OUR country has suffered a slow pace of development because our politicians spend more time attending to non-issues while neglecting the real problems that are affecting our people. This is reflected in the kind of debates that our leaders engage in. The quality of politics in our country calls for deep meditation from all citizens of goodwill. We make this call because we feel the kind of discourse that politicians are engaging in will not help us solve the many problems that are causing misery among our people.
There is no leadership that can govern without making a single mistake. It is simply impossible. But when mistakes are made, a sober leadership takes responsibility, apologises and retains its focus on the real issues. The bicycle scandal would not have ended in that embarrassing manner if those in government had been honest from the onset. Strangely, after being caught in a web of lies, the Minister of Home Affairs now has the audacity of placing the blame on opposition UPND leader Hakainde Hichilema for the misinformation. To us, this is really cheap politicking that should not be tolerated because such useless claims can derail national debate on developmental issues.
We should not allow the politics of our country to be relegated to trivialities chosen precisely because they salve the consciences of the powerful and well-to-do, while concealing the plight of the poor and powerless. The kind of politics that we are seeing in Zambia today leave much to be desired. It’s more like children playing a country game where one pretends to be president and he has ministers who have to act like leaders. It’s hard to believe some of the decisions, actions and statements that come from our leaders.
We cannot have a trend where non-issues are the order of the day as far as discourse is concerned. This practice is unacceptable and needs to be changed. Our nation’s politicians, both in the government and the opposition, need to take stock of their contribution towards the development of our politics and democracy. What is it that they have done to make politics an honourable and dignified service? What plans do they have for the people?
Our people are facing numerous problems and challenges. Poverty in this country stands at about 64 per cent. Most of our people both in urban and rural areas can barely manage to survive. There are many people in Zambia who each day cannot meet the basic needs necessary for a decent human life. Our nation is richly endowed with natural resources, but our people live in abject poverty. The unemployment levels still remain very high, over 75 per cent, and most of our young people continue to walk the streets without any opportunities for jobs. These people want to hear a voice of hope, they want to hear meaningful dialogue from their leaders. They want to hear from responsible government officials who are willing to show accountability.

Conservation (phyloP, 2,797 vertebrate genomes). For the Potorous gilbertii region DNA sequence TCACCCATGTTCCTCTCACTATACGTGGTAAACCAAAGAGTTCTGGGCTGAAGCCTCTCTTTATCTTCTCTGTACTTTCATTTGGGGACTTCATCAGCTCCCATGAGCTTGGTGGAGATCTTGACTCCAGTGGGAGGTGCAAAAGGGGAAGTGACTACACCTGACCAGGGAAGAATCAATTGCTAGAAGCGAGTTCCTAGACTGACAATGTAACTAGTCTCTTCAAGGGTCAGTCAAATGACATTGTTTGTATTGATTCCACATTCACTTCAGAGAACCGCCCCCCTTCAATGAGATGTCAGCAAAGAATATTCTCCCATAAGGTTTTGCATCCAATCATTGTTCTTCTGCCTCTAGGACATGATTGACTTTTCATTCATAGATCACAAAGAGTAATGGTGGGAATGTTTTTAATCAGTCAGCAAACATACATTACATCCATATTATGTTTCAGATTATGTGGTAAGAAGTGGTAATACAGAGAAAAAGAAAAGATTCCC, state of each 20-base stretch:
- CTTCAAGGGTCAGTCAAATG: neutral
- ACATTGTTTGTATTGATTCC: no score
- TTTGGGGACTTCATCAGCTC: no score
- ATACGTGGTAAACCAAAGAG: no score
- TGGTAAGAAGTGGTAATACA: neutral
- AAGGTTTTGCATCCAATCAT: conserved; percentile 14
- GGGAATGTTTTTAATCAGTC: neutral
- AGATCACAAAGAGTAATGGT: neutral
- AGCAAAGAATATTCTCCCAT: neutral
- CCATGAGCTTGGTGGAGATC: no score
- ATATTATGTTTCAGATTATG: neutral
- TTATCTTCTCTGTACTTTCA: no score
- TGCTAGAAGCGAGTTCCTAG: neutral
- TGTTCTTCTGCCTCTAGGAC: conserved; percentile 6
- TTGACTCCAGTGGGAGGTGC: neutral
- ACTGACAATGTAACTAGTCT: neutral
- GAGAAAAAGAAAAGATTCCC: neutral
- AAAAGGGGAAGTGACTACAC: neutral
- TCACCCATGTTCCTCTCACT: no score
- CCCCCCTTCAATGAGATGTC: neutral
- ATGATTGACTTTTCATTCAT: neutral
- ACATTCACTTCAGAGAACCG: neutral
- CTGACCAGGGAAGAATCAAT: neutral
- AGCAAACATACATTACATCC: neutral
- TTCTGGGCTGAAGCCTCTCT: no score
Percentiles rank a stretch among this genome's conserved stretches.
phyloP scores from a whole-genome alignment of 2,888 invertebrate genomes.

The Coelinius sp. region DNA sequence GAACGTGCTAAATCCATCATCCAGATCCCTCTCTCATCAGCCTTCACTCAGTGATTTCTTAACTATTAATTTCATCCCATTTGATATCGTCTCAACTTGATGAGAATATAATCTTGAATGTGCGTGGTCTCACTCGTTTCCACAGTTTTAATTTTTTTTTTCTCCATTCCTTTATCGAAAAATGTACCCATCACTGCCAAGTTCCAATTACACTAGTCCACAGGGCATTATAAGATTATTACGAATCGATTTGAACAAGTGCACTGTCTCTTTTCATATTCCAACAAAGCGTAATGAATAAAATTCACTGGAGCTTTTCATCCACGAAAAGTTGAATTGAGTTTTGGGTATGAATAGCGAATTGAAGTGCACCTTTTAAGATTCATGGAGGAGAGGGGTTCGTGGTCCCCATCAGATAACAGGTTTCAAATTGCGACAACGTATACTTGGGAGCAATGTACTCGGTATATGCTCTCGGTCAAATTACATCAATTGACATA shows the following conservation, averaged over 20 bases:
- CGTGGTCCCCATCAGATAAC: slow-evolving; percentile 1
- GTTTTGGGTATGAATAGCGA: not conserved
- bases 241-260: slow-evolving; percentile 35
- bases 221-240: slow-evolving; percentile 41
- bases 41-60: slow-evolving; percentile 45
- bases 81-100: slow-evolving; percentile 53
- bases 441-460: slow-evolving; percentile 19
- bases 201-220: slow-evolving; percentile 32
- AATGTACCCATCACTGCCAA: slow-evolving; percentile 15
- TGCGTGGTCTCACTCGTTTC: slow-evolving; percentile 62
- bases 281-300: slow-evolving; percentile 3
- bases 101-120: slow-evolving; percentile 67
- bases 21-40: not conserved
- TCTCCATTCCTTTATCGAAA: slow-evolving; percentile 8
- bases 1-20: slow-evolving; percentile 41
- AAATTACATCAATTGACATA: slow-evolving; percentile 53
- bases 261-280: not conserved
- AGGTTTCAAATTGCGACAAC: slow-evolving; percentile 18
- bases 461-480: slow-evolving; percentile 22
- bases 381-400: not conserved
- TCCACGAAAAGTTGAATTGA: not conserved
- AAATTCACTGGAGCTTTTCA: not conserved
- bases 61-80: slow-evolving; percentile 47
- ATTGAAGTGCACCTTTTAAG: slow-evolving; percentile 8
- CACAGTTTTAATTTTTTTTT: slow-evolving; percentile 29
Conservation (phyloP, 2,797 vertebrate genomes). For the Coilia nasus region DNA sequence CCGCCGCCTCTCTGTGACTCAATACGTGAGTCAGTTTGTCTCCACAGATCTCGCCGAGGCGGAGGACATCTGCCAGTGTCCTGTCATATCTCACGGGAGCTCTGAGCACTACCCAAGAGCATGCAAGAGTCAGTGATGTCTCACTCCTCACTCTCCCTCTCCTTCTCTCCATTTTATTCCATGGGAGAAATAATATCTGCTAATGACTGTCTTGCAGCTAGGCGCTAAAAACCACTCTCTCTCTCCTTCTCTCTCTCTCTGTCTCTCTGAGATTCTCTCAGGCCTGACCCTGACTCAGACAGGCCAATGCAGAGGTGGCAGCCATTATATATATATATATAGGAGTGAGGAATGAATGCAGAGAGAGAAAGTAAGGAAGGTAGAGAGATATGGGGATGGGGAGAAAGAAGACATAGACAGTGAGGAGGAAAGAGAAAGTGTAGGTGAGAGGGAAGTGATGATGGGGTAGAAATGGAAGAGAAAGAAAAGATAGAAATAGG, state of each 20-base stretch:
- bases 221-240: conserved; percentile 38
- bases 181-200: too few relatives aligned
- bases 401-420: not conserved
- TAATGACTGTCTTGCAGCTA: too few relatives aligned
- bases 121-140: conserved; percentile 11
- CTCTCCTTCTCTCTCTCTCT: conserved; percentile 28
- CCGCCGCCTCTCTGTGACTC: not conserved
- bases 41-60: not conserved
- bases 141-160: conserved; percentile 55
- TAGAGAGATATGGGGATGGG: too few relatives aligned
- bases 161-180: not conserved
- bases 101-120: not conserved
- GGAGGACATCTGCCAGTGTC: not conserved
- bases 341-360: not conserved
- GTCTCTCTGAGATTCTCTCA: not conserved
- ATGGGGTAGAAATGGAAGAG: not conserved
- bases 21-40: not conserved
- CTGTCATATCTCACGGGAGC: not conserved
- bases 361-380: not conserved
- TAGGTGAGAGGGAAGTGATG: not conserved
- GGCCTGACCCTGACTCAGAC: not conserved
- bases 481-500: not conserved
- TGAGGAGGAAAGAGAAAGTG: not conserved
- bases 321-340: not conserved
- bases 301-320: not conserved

In the midst of all these problems and challenges, our political leaders have embraced corruption, destroying the social structures of our country. Why are our leaders so greedy? Why is it that when they are caught in a scandal, they look for someone else to blame? This is the reason why our country cannot fight corruption effectively because it appears there is a written rule to defend anything that is negative about their leadership. Individuals who are corrupt in this government are enjoying while the innocent are having to pay for their sins. We have noticed that when one minister or government department is found wanting, everyone else in government is expected to swing to their defence.
Corruption is robbing our nation of scarce resources. Those who pay bribes, those who protect and defend very corrupt elements are perpetuating an already dysfunctional system. We invite all Zambians to avoid corruption at all costs and condemn it whenever and wherever they see it. It should not matter who is involved, the corrupt must be called by their name and the people must demand justice.
These are the issues that we should be discussing as a country, not name calling and useless claims. And it is even laughable that at times the same leaders who perpetuate these non-issues accuse the media of being petty and yet the media is just a mirror of society; it reflects what is happening in the country – be it desirable or undesirable. When a minister calls citizens “stupid”, the whole government is silent, when the media make reference to the same word, government demands an apology, what kind of society is that?
The politicians need to understand that the situation in the country will not improve as long as they continue to make trivia their only discernible preoccupation. No one will develop our country for us. And politics need to be taken very serious because it is the instrument by which people cooperate together in order to achieve the common good. Political leadership is needed to guide the energies of all towards the common good.
For these reasons, politics need people with high credibility; people with substance whose every word, every act and every policy conforms to the people’s interests. No one will come and lecture us on the necessity for visionary and hardworking political leadership that is imbued with the desire for change that is anchored on democratic governance and patriotism to our nation.
No one will come and remind us that political leadership should come with requisite knowledge, motivational force, managerial ability, flexibility, acuity, organising capacity and forthrightness. We are responsible for our own destiny and we will continue to wallow in poverty and underdevelopment if nothing is done to eradicate the mediocrity in our politics. Our people have a responsibility to take political leaders to task and demand better performance from them at all times.